Talking with more than a dozen people who’ve used or administered psychedelics, I heard about one positive experience after another. Some true believers flagged the risk of a bad trip with co-workers (somewhat worse than getting tipsy at the company Christmas party) and concerns about overhyped expectations. Most—save those working in or alongside the psychedelics industry—didn’t want their names used.

Juan Pablo Cappello, co-founder of a Miami provider of ketamine mental-health treatments, Nue Life Health, said a third of the roughly 50,000 people who inquired about treatment during his first two years in business had no mental-health issues. They were simply curious about the drug’s potential to spark brilliant ideas.

Nue Life turned those folks away. Cappello sold the business last year because he says it couldn’t compete financially with other companies that give out the drug more freely.

Cole Butler, founder of a mental-health trade association called the Integrative Care Collective, recalls an uncomfortable session with a group of co-workers at a ketamine-assisted therapy clinic where he used to work. Participants reclined with blankets, pillows and eye shades as he read poetry aloud to create a soothing environment. Next came the injections. One woman’s mind went to a dark place, leaving her visibly emotional and colleagues unsure how to respond.

“She had some trauma surfacing, and it was maybe not good to open that up," Butler says.

Pushing toward the mainstream

Peggy Van de Plassche started taking small doses of magic mushrooms—capsules containing about 5% to 10% of the psilocybin chemical that someone might consume while partying—when her financial advisory firm struggled early in the pandemic. She got her first supply at a wellness clinic that she visited for massages near her home in Canada and found she could focus on important tasks for long stretches.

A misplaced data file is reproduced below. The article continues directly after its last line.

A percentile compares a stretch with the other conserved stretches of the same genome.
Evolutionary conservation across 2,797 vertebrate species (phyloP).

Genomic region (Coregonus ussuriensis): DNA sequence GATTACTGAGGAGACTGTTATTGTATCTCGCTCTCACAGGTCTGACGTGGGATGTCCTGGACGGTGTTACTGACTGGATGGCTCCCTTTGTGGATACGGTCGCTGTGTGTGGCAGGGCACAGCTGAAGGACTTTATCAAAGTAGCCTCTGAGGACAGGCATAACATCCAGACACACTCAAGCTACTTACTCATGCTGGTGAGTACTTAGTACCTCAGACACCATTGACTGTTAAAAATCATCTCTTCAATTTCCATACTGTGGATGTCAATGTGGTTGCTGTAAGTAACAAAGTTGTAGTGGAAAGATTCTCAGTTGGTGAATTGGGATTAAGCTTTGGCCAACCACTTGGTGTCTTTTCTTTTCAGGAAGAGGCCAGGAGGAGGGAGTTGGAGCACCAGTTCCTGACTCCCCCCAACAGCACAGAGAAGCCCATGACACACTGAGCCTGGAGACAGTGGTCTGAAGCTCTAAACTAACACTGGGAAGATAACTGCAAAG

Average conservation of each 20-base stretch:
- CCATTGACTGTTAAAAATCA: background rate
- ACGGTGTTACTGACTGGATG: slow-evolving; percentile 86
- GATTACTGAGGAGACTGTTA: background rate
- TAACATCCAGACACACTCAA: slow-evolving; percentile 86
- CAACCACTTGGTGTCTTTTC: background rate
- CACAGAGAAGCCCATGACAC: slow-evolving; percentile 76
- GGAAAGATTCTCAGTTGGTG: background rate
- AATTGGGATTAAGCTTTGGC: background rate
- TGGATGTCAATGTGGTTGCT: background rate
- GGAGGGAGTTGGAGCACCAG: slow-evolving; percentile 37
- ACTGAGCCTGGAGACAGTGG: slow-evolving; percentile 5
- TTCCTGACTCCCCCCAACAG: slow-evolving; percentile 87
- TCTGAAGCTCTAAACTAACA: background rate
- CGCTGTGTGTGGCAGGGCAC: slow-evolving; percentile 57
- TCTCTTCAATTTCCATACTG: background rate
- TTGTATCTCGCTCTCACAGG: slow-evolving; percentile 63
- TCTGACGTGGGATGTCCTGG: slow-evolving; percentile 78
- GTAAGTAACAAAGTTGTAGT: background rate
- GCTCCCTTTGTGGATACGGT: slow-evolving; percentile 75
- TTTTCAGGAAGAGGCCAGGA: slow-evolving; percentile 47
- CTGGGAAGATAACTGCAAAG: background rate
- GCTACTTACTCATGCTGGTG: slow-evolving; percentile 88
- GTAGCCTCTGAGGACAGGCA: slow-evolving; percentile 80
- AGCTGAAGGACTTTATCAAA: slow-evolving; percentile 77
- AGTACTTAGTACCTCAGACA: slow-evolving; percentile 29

She quit her day job in 2022 to turn her personal experience into a program for others, which she calls the Microdose Diet. (Her book by the same name drops next month from Simon & Schuster.) Van de Plassche is quick to acknowledge that medical research to support the performance-enhancing effectiveness of psychedelics is limited and notes that her template for microdosing involves journaling and meditation, too.

“This is the next level of biohacking," she says. “If I can be more creative in two hours than the person next to me is in eight, that’s an advantage."

Andrea Millen, a psychologist and co-founder of an executive-coaching business called Lead Embodied, is organizing a three-day off-site for female tech execs in California this fall that includes daily ketamine injections supervised by a doctor.

Millen says the participants had to apply for one of the dozen slots, answering written questions about their management styles and their interest in joining the retreat. She is trying to manage expectations, especially for people who might assume that one trip will radically change their lives, by telling those who’ve signed up that it’s unlikely they’ll emerge from the $2,000 weekend with billion-dollar ideas. More realistic, she says, is that ketamine will help them let down their guard and accept coaching more readily.

Tales of uninhibited brainstorming make Chris Giuseppini, a freelance marketing professional, curious about ketamine. He can be his own harshest critic, he says, generating ideas only to question whether they’re any good. He often spends much of the day pacing around his home office, waiting for inspiration to strike.

Several creative professionals he admires have shared positive experiences with ketamine diminishing their tendency to second-guess themselves.

Giuseppini hasn’t experimented yet, but he’s considering it.

“Is there another realm I could unlock—a few more chambers of my brain?" he wonders.

Write to Callum Borchers at